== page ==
I had an interesting comment on my last post that made me think about the whole idea of making up your own forms (or Tao Lu) – in Tai Chi, Xing Yi, or whatever.
I’ve tried to do this over the course of several years and I’ve come to a few conclusions about it, which I’ll elaborate on here. Firstly, it’s hard. Making up new forms is not as easy as you think. But secondly, it depends what martial art you are making up a form in.
If your martial art has forms that are constructed like lego bricks that can be slotted together in any order and still seem to work then it’s pretty simple to concoct a new form. Xing Yi is a good example of a martial art that has this quality. I was always told never to call Xing Yi tao lu by the English name “forms” because the correct term was lian huan which means “linking sequence” for this very reason.
The idea, (in our Xing Yi at any rate), is that all the links you learn are just examples, and you need to be constantly moving towards being able to spontaneously vary them as required, and then ultimately spontaneously create them. This idea has become heretical in the modern Xing Yi world to a large extent because modern Xing Yi has lost a lot of this spontaneous feel it used to (I admit that’s a subjective point) have, and things have become set in stone – forms that were once supposed to be fluid and flexible have become fixed and rigid. Forms of famous masters from the past now tend to be fixed forever. When words like “orthodox” start appearing to describe something you know it’s already dead, or on the way to dying.
But of course, anybody can make up a form, but is it any good? That’s a different matter. And it usually depends on the person doing it, not the moves themselves. With Xing Yi animals you can also ask the question – can I see the character of the animal being used coming out through the moves?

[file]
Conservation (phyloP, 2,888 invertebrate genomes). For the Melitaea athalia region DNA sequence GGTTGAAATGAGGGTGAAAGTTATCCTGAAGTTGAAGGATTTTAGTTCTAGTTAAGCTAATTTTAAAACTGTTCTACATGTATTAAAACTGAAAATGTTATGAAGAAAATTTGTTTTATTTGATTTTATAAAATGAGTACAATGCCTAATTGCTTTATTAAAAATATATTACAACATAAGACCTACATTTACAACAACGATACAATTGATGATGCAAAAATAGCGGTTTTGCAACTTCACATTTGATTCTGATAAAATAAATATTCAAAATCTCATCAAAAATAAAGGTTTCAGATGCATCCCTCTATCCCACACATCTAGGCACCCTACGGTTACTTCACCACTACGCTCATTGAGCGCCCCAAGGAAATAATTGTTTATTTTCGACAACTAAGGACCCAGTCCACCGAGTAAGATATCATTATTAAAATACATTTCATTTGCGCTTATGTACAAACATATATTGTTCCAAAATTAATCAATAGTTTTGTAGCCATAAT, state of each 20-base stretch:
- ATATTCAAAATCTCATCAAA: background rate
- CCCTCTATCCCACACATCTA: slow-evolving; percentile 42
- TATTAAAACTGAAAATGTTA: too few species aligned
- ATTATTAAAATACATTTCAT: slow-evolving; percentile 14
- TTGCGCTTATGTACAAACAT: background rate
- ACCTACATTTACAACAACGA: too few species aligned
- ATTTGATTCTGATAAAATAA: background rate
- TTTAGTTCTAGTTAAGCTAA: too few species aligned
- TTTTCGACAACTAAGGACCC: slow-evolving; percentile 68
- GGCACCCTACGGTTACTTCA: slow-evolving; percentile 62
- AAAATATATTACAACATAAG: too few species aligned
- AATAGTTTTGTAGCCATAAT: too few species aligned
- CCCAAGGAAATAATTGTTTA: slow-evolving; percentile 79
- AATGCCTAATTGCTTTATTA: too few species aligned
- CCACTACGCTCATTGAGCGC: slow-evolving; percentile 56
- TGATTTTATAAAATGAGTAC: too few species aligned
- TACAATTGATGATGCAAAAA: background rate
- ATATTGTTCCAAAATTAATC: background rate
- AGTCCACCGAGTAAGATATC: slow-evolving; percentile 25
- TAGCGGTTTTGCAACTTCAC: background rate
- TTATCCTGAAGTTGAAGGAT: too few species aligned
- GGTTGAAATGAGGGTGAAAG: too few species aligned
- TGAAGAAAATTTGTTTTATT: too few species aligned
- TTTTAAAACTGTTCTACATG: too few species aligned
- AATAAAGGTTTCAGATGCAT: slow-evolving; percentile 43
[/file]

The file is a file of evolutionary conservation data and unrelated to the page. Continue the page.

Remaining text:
With Tai Chi I find it a lot harder to make up a form. Tai Chi’s approach to a form is quite different to Xing Yi, or other Kung Fu styles. The Tai Chi form tends to be a highly crafted piece of work that has been honed to perfection over many years. It is fixed because you need to be able to forget about the moves and concentrate more on what’s inside. It helps to do that if you don’t have to worry about what’s coming next because you’ve done it so many times that you can let go of that part of your brain and let it be aware of other things.
Tai Chi forms tend to start and finish in the same place for this reason. Usually, anyway. While long forms don’t tend to be balanced on left and right, a lot of the more modern, shorter forms make more of an effort to balance left and right movements.
If you understand Tai Chi and how to ‘pull’ or direct the limbs from the dantien movement then, sure you can make up your own Tai Chi forms, however, there is almost zero history of doing this in Tai Chi circles and it’s not really encouraged. I think this is because Tai Chi has push hands, which can be used as a kind of free-form expression of Tai Chi, completely away from the form and in contact with a partner to give you something to respond to, which is the whole strategy of Tai Chi Chuan, at least according to the Tai Chi Classics it is. To ‘give up yourself and follow the other’ you have to be spontaneous. There’s no other choice!
So, to conclude. I think that’s it’s in its application where the spirit of improvisation and spontaneity can be found in Tai Chi, not in the forms. I don’t think Tai Chi is particularly concerned with creating endless variations of forms and patterns like Xing Yi is, at all. Xing Yi, having a weapons starting point, doesn’t use this hands-on feeling and sensitivity to get started with spontaneity. Instead, it likes to create patterns, then vary them endlessly. Of course, you work with a partner when required, but it’s a different approach. Which is all quite natural, as these are two different martial arts, created by entirely different groups of people in a different locations and time periods.
You might like our Heretics history of Tai Chi and Xing Yi for more on that.